VMS or Unix version?

Charles Bailey bailey at genetics.upenn.edu
Mon Nov 28 21:03:33 EST 1994

In article <1994Nov28.161608.723 at chmeds.ac.nz>, gordon at chmeds.ac.nz writes:
> A mixed group of scientists here has proposed purchasing GCG, running on 
> an Alpha workstation of some description.
> My question is which operating system: OSF/1 (Unix by any other name would 
> smell as sweet) or OpenVMS?
> We are probably more familiar with VMS; arguements are advanced that most of 
> the tools for molecular biology are being developed in a Unix environment. 
> Against this, I've ported several to VMS with minimal trouble.
> I'm interested in your opinions and prejudices on this issue.

I'm not sure there's a general answer to this question.  You'll need to make
the decision based on the particular needs of your site, comfort of users,
etc.  You've said that your users are more familiar with VMS, and implied that
the major use for the system would be GCG, which is perfectly comfortable under
VMS.  (Some would say it is more comfortable under VMS than Unix.)  This would
appear to make VMS the right choice for you.

While I agree that a lot of the biological software out there is being
developed on Unix systems, much of it does port to VMS without major headaches
(and, for the most part, fie on the authors of that which doesn't, but that's
another thread . . .).  There are a few trouble spots - Unix-specific system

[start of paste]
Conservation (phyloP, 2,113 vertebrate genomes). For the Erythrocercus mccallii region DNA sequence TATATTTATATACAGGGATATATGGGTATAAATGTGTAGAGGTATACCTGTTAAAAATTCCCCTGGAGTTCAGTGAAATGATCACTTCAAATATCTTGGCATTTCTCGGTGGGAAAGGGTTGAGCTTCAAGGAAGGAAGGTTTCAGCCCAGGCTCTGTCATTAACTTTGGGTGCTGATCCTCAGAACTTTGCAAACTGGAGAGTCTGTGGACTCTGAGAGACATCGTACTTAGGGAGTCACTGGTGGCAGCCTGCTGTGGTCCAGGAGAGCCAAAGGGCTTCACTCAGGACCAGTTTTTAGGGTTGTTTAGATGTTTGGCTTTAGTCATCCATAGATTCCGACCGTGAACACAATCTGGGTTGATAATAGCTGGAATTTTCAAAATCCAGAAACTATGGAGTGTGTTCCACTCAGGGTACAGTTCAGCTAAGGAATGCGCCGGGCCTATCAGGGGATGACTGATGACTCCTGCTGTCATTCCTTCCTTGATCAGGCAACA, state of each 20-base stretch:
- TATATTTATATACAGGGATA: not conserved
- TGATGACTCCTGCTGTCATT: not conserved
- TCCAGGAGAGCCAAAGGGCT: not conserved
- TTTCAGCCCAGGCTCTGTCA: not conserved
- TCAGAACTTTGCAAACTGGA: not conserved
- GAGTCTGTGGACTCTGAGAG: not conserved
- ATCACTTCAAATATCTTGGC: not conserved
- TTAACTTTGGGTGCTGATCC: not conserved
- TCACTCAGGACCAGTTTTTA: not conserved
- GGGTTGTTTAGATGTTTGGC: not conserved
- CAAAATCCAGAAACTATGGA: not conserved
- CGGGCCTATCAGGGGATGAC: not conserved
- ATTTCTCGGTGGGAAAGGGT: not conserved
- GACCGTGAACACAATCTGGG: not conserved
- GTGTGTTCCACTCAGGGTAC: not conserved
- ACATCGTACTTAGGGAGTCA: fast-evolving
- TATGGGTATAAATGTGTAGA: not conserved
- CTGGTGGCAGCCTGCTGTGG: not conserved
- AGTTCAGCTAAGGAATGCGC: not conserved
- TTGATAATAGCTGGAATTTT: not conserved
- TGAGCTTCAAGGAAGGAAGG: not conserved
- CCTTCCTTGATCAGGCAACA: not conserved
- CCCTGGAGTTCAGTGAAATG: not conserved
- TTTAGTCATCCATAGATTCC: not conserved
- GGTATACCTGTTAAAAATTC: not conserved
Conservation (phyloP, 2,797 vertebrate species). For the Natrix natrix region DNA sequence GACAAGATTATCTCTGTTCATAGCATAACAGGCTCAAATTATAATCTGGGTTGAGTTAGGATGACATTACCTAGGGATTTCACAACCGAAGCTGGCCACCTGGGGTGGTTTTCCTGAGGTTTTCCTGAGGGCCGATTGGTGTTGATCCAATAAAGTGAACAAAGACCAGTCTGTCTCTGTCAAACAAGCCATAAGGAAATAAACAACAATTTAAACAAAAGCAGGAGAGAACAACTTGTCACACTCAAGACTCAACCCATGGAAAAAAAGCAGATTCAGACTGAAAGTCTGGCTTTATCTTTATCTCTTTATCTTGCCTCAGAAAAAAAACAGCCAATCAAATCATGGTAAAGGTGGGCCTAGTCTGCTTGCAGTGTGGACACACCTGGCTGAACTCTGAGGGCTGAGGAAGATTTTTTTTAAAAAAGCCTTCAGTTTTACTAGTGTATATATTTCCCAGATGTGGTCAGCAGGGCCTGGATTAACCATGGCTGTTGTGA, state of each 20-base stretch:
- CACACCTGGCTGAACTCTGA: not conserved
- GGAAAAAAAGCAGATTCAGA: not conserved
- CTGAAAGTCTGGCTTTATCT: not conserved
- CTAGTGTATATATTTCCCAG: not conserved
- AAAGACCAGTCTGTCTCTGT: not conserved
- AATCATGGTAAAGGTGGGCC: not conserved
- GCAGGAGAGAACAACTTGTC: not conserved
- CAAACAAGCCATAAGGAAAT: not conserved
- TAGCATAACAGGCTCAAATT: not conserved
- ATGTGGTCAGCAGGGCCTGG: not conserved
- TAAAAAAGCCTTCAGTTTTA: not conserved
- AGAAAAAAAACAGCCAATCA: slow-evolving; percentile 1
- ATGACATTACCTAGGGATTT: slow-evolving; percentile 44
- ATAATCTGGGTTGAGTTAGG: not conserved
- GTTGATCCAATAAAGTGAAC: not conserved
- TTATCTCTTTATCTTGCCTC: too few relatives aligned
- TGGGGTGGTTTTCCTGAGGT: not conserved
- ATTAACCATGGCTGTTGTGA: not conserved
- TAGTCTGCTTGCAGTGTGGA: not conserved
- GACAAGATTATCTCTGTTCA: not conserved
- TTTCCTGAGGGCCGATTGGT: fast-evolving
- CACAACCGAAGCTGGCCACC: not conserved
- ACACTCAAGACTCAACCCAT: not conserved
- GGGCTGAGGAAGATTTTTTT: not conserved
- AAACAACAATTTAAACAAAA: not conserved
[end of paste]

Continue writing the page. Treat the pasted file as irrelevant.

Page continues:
calls, required toolkits (e.g. what's up with Tcl/Tk in the VMS world?), but I
don't think the possibility that porting some future application to VMS would
be difficult is enough reason to avoid an OS which will make most of your users

Finally, if you've settled on an AXP, the decision isn't as binding as it might
otherwise be - if you decide to changes OSs in the future, just install the
new software.  If your university participates in DEC's educational licensing
programs, the cost of the changeover will probably be small.

Finally, the disclaimer - while I'm speaking only for myself, and have no
connection to DEC, I'm an unabashed fan of the AXP and VMS.  If only DEC could
get out from under terminally shortsighted planning and marketing . . .
Caveat lector.

                    Charles Bailey

!              Computational Biology and Informatics Laboratory
!         Dept. of Genetics, Univ. of Pennsylvania School of Medicine
!              Philadelphia, PA USA 19104     Tel. (215) 573-3112
!          Internet: bailey at genetics.upenn.edu  (IN

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